Hey, what’s going on everybody, welcome back to the authentic brand mastery podcast. Appreciate you being here. This is your host Adam forest. Don’t forget to stop by iTunes and leave us a five star review guys, that stuff goes really far and we appreciate it and supporting the show. Today, we’re gonna be talking to somebody in the media space, or they’re building a media brand. And that is not an easy task. So he is the founder, co-founder and CEO The other co-founder was somebody who was the co-founder for Zillow, actually, you probably heard of that app, I use it all the time looking at real estate.

So is a news and events company focused on shining a light on innovative projects within the national la startup space. Alright, so the tech startup space to be specific. So he Sam is actually a former financial journalist for Bloomberg and Reuters. And he has a, you know, degree from Harvard and all that fun stuff. So they what’s really interesting is, as they launched this thing in 2020, they had to deal with COVID, to as they’re building this brand up. And in spite of that, they did close a $4 million seed round. And they have investors, including like, upfront and gray Croft, you might have heard of gray Croft, pretty popular investment team, even the LA Dodgers and a few other really cool investors. So that’s not you know, that is not easy, but that is what it takes. And honestly, $4 million is just like a drop in the bucket when it comes to building a media company. So we’re gonna get into a lot of cool stuff that they’ve been going through and sorting out and if you missed the last episode, it was with Jake orok, that now that we brought Jake back that we talked about e commerce because he’s been evolving and building an e commerce brand. And he’s definitely breached the seven figure mark, and he’s doing a lot of great things. So tons of good insights about

you know, how he’s optimizing his website, you know, analytics, imagery videos, we talked about all that stuff. really valuable for you guys in the e commerce space. And I got to say, like, the image conversation is important. And when we work with clients in the brand studio, it’s a major focal point, you’ve got to have an e commerce, the proper

imagery, and sometimes you weren’t really authentic and raw, and sometimes you weren’t really polished, right? So we talked about that stuff and when, when to do what, but that’s a major focus when we’re building websites, for conversions, building trust, and, you know, trying to really drive those sales, like the pink bakery was had over 40% increase in average cart value, which is exciting. Alright, guys, let’s get into this conversation. And we’ll talk to Sam. Okay, show me the heat.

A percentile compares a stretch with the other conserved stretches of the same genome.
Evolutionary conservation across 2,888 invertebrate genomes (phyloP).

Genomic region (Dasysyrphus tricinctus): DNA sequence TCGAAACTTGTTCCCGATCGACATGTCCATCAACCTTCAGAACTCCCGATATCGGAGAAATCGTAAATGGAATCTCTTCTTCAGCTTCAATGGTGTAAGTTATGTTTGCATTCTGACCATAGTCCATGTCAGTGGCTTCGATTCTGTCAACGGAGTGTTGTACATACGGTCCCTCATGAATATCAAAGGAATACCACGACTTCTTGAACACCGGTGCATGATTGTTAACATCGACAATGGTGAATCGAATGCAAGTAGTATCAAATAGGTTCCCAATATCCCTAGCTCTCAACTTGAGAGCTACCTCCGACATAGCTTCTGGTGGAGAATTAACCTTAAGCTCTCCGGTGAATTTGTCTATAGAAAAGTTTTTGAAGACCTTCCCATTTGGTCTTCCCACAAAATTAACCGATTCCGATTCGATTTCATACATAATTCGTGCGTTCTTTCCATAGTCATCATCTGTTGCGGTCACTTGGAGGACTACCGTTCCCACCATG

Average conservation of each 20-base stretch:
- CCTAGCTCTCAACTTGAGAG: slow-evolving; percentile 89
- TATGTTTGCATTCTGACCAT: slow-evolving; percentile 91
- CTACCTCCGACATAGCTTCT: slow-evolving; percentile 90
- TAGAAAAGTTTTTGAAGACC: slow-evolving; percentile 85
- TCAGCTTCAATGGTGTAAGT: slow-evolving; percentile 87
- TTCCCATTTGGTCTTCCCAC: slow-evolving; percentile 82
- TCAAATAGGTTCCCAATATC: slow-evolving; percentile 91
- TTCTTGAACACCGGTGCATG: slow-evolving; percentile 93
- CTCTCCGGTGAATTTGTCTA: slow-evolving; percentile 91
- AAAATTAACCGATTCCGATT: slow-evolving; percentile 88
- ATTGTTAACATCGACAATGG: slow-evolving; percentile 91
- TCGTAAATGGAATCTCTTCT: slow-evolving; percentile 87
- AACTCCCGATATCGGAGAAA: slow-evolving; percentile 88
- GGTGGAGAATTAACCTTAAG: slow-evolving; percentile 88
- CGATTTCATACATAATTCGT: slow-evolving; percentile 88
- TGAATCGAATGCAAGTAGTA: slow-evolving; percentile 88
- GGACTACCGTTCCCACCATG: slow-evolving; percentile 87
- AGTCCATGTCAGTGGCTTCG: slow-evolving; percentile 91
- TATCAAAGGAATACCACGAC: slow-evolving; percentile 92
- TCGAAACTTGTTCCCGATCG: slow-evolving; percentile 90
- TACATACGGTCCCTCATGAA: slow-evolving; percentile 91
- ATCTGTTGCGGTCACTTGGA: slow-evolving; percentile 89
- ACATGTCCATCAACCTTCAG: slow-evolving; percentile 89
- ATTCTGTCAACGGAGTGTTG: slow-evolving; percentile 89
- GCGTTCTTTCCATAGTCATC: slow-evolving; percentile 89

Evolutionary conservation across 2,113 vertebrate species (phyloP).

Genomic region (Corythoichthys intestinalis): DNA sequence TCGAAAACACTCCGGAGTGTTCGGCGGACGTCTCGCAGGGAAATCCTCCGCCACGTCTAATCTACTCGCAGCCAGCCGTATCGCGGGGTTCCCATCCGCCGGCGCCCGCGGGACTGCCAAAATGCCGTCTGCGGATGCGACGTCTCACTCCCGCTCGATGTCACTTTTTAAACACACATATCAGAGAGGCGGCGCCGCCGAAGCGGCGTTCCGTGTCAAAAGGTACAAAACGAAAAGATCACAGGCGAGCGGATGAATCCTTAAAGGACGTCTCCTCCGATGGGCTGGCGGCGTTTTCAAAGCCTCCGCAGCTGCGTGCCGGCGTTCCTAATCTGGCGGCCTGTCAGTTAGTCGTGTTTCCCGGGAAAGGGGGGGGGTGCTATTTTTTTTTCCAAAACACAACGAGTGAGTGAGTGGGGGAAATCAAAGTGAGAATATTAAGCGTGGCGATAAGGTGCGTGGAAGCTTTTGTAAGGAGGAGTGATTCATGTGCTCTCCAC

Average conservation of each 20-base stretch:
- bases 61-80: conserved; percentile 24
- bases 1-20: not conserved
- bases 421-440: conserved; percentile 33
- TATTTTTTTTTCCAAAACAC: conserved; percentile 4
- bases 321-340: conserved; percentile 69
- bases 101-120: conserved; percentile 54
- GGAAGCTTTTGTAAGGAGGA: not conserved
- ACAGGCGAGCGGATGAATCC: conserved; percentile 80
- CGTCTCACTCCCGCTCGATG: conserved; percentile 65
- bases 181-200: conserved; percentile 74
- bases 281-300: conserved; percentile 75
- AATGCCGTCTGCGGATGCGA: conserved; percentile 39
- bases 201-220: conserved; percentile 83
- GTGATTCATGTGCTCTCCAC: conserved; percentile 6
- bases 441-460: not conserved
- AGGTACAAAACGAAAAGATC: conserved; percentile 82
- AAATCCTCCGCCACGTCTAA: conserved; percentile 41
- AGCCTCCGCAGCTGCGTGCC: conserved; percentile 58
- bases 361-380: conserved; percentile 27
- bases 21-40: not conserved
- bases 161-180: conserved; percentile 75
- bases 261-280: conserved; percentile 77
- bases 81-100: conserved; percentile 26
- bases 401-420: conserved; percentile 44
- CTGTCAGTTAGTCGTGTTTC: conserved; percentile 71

Hey, Sam, welcome to the show today. How you doing, man? I’m doing great. Thanks for having me, man. Yeah, you’re welcome. I’m glad that you made it. I’m excited to kind of learn about some of the steps you’ve been taken. Because you’re when we first started Change Creator, we did start a little bit more as a media company, but not a very traditional media company. And it seems like you’ve taken some really cool steps, raising some funding and things like that. So it looks like you’re building a cool brand. So tell me a little bit about what you have going on. You know, what’s, what’s going on in your world today. And it’s exciting. And then a little background on how you got there? Yeah, for sure. So, so I’m the co founder and CEO of a company called Data Lake, which is a media company, that that provides news events and community for the Los Angeles tech startup ecosystem. You know, the idea is, you know, la specifically, but there’s a number of really great, you know, tech hubs outside of Silicon Valley that are just completely exploding right now. And so much cool stuff happening, but really flies under the radar because the current media ecosystem around tech, you know, is very much focused on Bay Area, or, you know, maybe New York and, you know, it’s not really kind of ready to, you know, accommodate all of these new hubs that are that are that have been rising over the past couple of years. And so, that’s the opportunity that we saw to create something that would shine the light on all this amazing stuff that’s happening in our